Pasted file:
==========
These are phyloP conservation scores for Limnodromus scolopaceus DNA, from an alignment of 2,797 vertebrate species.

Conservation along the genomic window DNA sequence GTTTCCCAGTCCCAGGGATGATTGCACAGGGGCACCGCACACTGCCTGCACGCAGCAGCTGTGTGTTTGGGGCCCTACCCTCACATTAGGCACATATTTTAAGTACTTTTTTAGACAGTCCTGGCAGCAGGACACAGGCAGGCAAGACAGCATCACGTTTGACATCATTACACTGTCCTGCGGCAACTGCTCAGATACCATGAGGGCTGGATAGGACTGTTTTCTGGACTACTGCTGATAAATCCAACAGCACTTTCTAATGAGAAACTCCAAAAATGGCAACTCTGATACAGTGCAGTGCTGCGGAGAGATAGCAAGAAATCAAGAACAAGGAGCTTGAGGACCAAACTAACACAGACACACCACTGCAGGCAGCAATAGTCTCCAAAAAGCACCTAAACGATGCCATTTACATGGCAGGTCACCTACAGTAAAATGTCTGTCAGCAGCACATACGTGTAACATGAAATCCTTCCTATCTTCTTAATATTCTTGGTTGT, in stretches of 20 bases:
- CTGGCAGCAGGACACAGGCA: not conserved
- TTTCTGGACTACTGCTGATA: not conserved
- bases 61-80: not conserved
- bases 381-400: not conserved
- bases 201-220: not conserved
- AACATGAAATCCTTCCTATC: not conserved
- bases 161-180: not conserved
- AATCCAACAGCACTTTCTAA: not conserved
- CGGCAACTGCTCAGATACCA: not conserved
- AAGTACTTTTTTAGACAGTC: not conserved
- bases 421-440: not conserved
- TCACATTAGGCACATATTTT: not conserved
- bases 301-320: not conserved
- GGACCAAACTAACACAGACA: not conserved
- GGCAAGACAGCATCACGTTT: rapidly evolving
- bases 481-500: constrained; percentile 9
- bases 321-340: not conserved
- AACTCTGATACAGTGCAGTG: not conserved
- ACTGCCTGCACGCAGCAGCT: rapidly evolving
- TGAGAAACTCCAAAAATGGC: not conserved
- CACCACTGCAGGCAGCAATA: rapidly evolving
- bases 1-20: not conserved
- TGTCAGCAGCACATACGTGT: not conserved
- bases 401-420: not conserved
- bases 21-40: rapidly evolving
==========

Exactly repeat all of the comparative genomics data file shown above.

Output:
These are phyloP conservation scores for Limnodromus scolopaceus DNA, from an alignment of 2,797 vertebrate species.

Conservation along the genomic window DNA sequence GTTTCCCAGTCCCAGGGATGATTGCACAGGGGCACCGCACACTGCCTGCACGCAGCAGCTGTGTGTTTGGGGCCCTACCCTCACATTAGGCACATATTTTAAGTACTTTTTTAGACAGTCCTGGCAGCAGGACACAGGCAGGCAAGACAGCATCACGTTTGACATCATTACACTGTCCTGCGGCAACTGCTCAGATACCATGAGGGCTGGATAGGACTGTTTTCTGGACTACTGCTGATAAATCCAACAGCACTTTCTAATGAGAAACTCCAAAAATGGCAACTCTGATACAGTGCAGTGCTGCGGAGAGATAGCAAGAAATCAAGAACAAGGAGCTTGAGGACCAAACTAACACAGACACACCACTGCAGGCAGCAATAGTCTCCAAAAAGCACCTAAACGATGCCATTTACATGGCAGGTCACCTACAGTAAAATGTCTGTCAGCAGCACATACGTGTAACATGAAATCCTTCCTATCTTCTTAATATTCTTGGTTGT, in stretches of 20 bases:
- CTGGCAGCAGGACACAGGCA: not conserved
- TTTCTGGACTACTGCTGATA: not conserved
- bases 61-80: not conserved
- bases 381-400: not conserved
- bases 201-220: not conserved
- AACATGAAATCCTTCCTATC: not conserved
- bases 161-180: not conserved
- AATCCAACAGCACTTTCTAA: not conserved
- CGGCAACTGCTCAGATACCA: not conserved
- AAGTACTTTTTTAGACAGTC: not conserved
- bases 421-440: not conserved
- TCACATTAGGCACATATTTT: not conserved
- bases 301-320: not conserved
- GGACCAAACTAACACAGACA: not conserved
- GGCAAGACAGCATCACGTTT: rapidly evolving
- bases 481-500: constrained; percentile 9
- bases 321-340: not conserved
- AACTCTGATACAGTGCAGTG: not conserved
- ACTGCCTGCACGCAGCAGCT: rapidly evolving
- TGAGAAACTCCAAAAATGGC: not conserved
- CACCACTGCAGGCAGCAATA: rapidly evolving
- bases 1-20: not conserved
- TGTCAGCAGCACATACGTGT: not conserved
- bases 401-420: not conserved
- bases 21-40: rapidly evolving